We’ve all been there – gotten home from a busy day out, or finished doing the dishes, and you’re greeted by a sink drain that smells like rotten eggs. Big sigh – an unpleasant problem that needs to be dealt with. Do you call a plumber, or do you roll up your sleeves and opt for a DIY approach?
As important as it is to use the correct products to maintain a clean and hygienic home, many of the chemical compounds found in household cleaners are extremely harmful to us, as well as animals and plant life.
Why should you forgo the chemical drain cleaner?
Household cleaners, including drain cleaning products, contain chemical compounds that are harmful for the environment when disposed of improperly – and even then, they still have an environmental impact.
There are a multitude of reasons not to use these types of cleaning products:
- The production methods for these kinds of chemicals are highly inefficient, energy intensive processes.
- Improper disposal of the plastic packaging adds to landfill waste, leaving toxic chemical residue where it shouldn’t be and potentially causing harm to wildlife.
- They degrade your drain piping over time, due to the heat generated from the chemical reactions, so overuse becomes pricey, especially if you need to replace your piping (which also adds to landfill).
- Small quantities of these compounds can linger even after passing through water treatment plants, and over time they can build up in lakes, ponds and rivers and have an adverse effect on wildlife.
- They can injure you if used improperly, causing chemical burns when contact with skin, and producing fumes that are harmful if inhaled.
These are just a few, and there are sure to be many more downsides to using these harsh chemicals just to sort out a smelly or blocked drain.
Natural methods to prevent sink smells
First, you need to identify the source of the smell to figure out what may be the likely culprit. If it’s your kitchen sink producing the familiar rotten egg smell, the likelihood is there’s a build up of fats, oils and grease (FOG) or food particles coating the pipes, serving as a breeding ground for bacteria. However if it’s your bathroom sink that smells, it’ll more likely be hair and soap scum causing the bad smell.
If your kitchen sink smells when the water runs, or any sink for that matter, you may have a more sinister underlying problem with your water – and it’s time to bring in the professionals.
Once you have your culprit, and have identified the type of problem you face, you can now choose the best way to get rid of the stench. Some of these methods call for using boiling water, but be careful using boiling water if you have PVC pipes as it can damage them. Water boiled and then cooled to approximately 65°C (150°F) should be hot enough to achieve the same effect.
Here are our top 4 ways to get rid of that stinky drain.
Liquid dish soap and boiling water
For FOG related pipe problems in your kitchen, dissolve a few tablespoons of dish soap into 2 litres of boiling (or 65°C) water and slowly pour this down your drain then flush through with hot tap water. You may need to repeat this process a few times depending on how slow your drain is running.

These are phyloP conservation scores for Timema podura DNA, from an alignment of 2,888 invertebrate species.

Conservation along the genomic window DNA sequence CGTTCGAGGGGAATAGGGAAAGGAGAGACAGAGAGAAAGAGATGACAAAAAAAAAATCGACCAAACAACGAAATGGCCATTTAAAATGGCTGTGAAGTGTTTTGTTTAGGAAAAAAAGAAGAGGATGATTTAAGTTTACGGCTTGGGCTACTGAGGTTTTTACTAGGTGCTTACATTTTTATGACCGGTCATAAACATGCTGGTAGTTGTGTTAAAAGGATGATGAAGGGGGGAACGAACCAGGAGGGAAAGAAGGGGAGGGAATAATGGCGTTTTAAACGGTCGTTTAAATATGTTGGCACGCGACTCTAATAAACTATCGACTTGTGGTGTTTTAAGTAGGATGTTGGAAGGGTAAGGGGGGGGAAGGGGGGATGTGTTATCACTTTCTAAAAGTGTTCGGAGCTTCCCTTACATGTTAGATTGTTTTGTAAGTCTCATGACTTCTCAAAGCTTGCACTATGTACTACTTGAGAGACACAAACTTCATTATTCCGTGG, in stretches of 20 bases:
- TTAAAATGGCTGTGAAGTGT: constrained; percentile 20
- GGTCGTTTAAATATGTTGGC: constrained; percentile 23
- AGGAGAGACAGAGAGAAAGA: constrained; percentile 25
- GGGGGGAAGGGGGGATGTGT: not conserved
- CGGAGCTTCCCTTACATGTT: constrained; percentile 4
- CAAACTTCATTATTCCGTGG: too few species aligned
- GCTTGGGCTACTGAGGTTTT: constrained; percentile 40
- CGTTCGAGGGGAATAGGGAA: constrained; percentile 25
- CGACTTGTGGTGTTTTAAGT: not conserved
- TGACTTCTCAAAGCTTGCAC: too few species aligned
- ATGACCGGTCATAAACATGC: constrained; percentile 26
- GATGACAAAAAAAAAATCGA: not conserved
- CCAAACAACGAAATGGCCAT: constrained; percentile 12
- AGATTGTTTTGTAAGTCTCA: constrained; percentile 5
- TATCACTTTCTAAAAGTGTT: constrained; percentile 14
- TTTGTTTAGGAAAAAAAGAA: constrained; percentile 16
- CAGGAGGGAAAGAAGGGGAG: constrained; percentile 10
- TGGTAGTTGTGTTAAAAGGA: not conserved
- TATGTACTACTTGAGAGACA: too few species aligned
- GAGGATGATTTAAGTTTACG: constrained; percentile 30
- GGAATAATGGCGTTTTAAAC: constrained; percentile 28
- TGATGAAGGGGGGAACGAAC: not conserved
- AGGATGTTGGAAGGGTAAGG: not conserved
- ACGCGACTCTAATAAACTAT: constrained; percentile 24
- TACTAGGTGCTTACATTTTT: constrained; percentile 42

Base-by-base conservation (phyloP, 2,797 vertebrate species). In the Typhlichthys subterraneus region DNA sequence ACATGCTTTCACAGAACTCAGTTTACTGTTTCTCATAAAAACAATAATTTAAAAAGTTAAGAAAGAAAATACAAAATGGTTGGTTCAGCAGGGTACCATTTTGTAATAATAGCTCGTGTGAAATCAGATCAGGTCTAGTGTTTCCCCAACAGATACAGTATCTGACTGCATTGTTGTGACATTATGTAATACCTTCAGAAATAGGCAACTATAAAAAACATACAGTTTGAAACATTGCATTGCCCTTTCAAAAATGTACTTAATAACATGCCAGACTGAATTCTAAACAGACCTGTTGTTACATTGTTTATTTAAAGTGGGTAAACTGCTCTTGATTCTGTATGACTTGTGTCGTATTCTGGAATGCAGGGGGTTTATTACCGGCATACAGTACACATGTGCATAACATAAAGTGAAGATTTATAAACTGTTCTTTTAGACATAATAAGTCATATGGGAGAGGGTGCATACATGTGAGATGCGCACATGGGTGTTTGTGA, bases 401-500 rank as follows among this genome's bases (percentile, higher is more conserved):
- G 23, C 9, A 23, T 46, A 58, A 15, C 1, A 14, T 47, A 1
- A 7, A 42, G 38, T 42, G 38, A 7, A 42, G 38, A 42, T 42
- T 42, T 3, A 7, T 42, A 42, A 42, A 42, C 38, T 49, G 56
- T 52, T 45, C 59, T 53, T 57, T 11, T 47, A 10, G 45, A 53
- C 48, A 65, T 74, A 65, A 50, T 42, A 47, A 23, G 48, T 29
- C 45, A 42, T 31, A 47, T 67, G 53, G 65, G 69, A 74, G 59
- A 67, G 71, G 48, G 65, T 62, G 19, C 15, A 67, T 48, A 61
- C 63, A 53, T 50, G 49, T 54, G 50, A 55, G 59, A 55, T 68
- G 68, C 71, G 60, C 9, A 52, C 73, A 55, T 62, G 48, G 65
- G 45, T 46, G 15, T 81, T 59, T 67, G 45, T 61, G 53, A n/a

Why does this work? The surfactants in the dish soap will work to break down the fat, whilst the water will help melt the grease present. Also, the pressure of the large quantities of water will help gravity do its job.
Salt and boiling water
For FOG or soap scum coated pipes, you can pour half a cup of salt down the drain, followed by 2 litres of nearly boiling water (or heated to 65°C) and flush with hot water. It doesn’t have to be a specific salt – it could even be table salt. Again, this may need a few goes if you have a slow moving drain.
Why does this work? The hot water melts the grease, and the salt acts as a scouring agent due to its abrasive texture, helping remove the greasy buildup, getting rid of the source of the smell.
Biological Enzymatic Cleaners
These kinds of cleaners are good for organic based smells from grease, soap and hair, making them ideal for any drain in the house. There’s a wide range of these kinds of cleaners, from liquid solutions to enzyme sticks that sit in the drain pipe. They’re also safe for use with septic tanks (unlike the chemical based drain cleaners).
Why does this work? Enzymatic solutions eat through the FOG, soap scum and bacteria, helping to clear the debris and prevent smells. They do however recommend regular use, so you’ll have to follow the instructions on whichever product you buy.
Enzyme sticks are designed to sit in the pipe, dissolving over the course of a month. They work to neutralise odours within the pipe, preventing deposits and thus preventing bacteria from growing, and are pretty cost effective.
Both products are natural, biodegradable and depending which ones you buy, are often vegan certified, cruelty free and in 100% recyclable packaging, unlike their chemical alternatives.
Drain and waste pipe cleaning tools
You can buy a special drain pipe clearing tool to clear pipe blockages on which bacteria builds up, which cause the rotten smells. You can also use this in combination with any of the above methods.
Why does this work? They are effective at clearing larger clogs and deposits that are too large for any of the individual solutions above. They are easy for the average Joe to use and as they aren’t disposable products it means your investment is a one time only price.
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